The judgement summarises the context as follows: “The .. school [is] for children with special educational needs. .. The school was accustomed to dealing with disruptive and unruly pupils. The staff received tuition in ‘crisis and aggression limitation and management’ (CALM), a technique for controlling violent or disorderly persons.” This is a description with which CALM Training may take some issue!
The Court found that there was not sufficient evidence of unnecessary force in this case, and cast doubt on “whether textbook solutions were practicable in the emergency that pupil A had himself created.” The Court upheld the earlier decision that the teacher had been unfairly dismissed by the school.
Reporting and Responding
It will therefore be interesting to see what response there is to the Commissioner’s report.
The Commissioner found that while children’s rights are referenced in many policies, they are not given meaningful expression in terms of how they should impact on practice.
There was also criticism of the Scottish Government for failing to produce a national policy to ensure consistent and lawful practice, something which groups like Positive and Active Behaviour Support Scotland (PABSS) have been calling for for years.
Several recommendations were made, including:
- Local authorities should, as a matter of urgency, ensure that no restraint or seclusion takes place in the absence of clear consistent policies and procedures at local authority level to govern its use.
- The Scottish Government should publish a rights-based national policy and guidance on restraint and seclusion in schools. Children and young people should be involved at all stages of this process to inform its development. The policy and guidance should be accompanied by promotion and awareness raising.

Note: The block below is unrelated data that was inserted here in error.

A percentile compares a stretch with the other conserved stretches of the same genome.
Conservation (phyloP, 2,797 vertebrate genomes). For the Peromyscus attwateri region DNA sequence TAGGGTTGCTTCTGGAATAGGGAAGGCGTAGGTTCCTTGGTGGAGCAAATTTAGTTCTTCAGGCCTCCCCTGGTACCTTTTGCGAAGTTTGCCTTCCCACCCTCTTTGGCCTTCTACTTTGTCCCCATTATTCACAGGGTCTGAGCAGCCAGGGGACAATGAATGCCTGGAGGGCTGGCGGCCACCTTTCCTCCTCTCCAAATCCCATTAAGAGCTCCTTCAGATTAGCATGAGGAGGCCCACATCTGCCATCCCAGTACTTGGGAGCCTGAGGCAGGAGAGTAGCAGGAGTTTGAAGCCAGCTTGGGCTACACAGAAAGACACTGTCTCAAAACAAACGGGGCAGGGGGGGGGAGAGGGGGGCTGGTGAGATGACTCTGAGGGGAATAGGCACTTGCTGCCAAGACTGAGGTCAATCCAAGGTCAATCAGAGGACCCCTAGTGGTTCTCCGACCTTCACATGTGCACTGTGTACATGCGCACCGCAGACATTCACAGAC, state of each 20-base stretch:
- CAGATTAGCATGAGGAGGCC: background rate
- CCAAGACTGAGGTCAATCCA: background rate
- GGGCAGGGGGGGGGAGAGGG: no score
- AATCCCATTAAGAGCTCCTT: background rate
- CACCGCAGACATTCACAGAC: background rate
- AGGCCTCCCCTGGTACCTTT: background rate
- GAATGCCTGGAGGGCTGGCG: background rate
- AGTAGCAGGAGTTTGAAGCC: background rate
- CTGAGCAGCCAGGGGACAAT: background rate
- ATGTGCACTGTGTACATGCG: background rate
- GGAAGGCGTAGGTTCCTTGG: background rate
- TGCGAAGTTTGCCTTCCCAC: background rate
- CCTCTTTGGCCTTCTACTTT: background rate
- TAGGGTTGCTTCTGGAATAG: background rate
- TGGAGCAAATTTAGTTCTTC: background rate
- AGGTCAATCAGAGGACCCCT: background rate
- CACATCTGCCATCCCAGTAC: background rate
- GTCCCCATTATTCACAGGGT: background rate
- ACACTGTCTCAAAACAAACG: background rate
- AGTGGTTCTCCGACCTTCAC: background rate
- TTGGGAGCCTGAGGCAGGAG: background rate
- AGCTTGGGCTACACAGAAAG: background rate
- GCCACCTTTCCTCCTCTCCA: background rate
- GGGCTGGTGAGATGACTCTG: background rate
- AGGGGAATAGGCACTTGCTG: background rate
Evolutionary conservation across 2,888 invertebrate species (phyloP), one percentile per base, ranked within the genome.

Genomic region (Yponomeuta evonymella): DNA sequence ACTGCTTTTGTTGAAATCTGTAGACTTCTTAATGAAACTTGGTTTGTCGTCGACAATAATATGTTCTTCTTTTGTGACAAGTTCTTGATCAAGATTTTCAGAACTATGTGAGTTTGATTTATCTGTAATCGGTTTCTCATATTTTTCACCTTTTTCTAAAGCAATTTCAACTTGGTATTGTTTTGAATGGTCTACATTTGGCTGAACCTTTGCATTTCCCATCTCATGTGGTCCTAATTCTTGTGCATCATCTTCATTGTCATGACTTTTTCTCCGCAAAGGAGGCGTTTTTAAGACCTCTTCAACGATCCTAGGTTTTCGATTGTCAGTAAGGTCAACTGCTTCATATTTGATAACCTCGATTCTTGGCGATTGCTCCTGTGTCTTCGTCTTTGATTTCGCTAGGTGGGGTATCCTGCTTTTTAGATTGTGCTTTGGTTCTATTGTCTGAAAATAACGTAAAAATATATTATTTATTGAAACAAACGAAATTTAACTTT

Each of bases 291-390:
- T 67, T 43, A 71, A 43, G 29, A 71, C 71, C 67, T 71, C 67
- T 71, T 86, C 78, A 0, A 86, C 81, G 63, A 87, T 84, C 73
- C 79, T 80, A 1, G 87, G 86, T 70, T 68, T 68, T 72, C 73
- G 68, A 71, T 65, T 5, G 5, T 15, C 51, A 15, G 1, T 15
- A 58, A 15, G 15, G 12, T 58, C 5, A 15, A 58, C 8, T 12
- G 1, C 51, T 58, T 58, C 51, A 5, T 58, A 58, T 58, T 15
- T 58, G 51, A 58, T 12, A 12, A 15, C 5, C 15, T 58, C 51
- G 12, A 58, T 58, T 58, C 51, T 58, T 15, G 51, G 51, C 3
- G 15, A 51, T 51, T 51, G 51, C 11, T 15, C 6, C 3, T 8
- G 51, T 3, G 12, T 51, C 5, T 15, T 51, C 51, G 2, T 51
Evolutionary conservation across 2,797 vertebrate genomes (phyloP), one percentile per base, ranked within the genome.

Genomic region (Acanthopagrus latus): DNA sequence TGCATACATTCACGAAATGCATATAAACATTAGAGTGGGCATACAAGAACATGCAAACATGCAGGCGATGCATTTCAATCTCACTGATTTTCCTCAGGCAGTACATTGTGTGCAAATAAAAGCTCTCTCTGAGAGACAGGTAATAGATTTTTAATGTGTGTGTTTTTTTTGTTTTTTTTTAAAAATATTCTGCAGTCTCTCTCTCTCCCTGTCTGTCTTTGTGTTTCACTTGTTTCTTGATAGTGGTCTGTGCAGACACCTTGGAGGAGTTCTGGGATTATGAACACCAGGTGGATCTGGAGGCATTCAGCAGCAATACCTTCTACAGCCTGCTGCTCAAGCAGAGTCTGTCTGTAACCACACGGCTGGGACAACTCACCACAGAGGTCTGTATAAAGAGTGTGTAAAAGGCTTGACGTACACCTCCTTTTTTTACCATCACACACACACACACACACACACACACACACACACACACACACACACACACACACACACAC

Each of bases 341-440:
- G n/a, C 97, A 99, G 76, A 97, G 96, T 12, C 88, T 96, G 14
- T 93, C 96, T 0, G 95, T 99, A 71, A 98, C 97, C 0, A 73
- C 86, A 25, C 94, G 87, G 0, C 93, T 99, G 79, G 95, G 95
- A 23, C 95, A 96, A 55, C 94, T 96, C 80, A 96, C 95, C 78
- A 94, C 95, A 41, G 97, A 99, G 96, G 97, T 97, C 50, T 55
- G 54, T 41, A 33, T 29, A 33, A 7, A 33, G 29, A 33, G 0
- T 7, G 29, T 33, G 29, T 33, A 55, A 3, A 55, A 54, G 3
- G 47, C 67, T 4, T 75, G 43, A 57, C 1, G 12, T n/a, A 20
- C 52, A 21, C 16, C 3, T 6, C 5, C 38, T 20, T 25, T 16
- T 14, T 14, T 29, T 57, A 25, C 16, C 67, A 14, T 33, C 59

All those who are subject to recommendations are required to respond to the Commissioner in writing by 31 January 2019.
As you may have read elsewhere, the Humanist Society of Scotland are bringing a judicial review against the Scottish Government’s decision not to review the law in relation to religious observance in schools. At present, the law affords an opt-out for parents, but not for children.
- Humanist Society Press Release
- Humanist Society Briefing
- Scottish Government letter, which is the subject of the challenge
Following on from recommendations from the UN Committee on the Rights of the Child at the last UK “inspection”, the Humanist Society called upon the Scottish Government to review the law to allow older children to take their own decision. The Scottish Government have refused, stating:
“There is no equivalent statutory right to withdraw afforded to children and young people. However many schools will find it helpful and sensible to include young people in any discussions about opting out, ensuring their wishes are aired.”
My own views on this are already on record elsewhere, and have been for some time:
“The right to withdraw from religious instruction or observance is given to the parent of a pupil, rather than to the pupil themselves. In light of more recent legislation, including the Human Rights Act 1998 (cf. art.9: freedom of thought, conscience and religion) and the Equality Act 2010, schools should also have regard to the views of the child in relation to such matters.”
And what does the law actually say? It can be found in three main places, which is not always appreciated. As always the legislation is written as if all children have only one parent (or two who always agree on everything) – there is no rule for what happens if parents disagree about religious observance!
First, Section 9 of the Education (Scotland) Act 1980 sets out the basic rule, under the section heading “Conscience clause”, which is to the effect that the parent of a pupil at a public school has the right to withdraw them from “any instruction in religious subjects” and “any religious observance” in any public school or grant-aided school. Interestingly, the term “pupil” is used here, rather than child – so the right remains with parents in relation to pupils even after they have turned 16. Remember also that this is a right to withdraw, not a right to ensure participation. Arguably – and this may indeed be what the Scottish Government end up arguing – a child or young person who wishes to withdraw from religious observance could insist on other rights (the Human Rights Act 1998 or Scotland Act 1998 in terms of their Article 9 rights) to achieve that result. There is nothing in this preventing the school from granting such a request.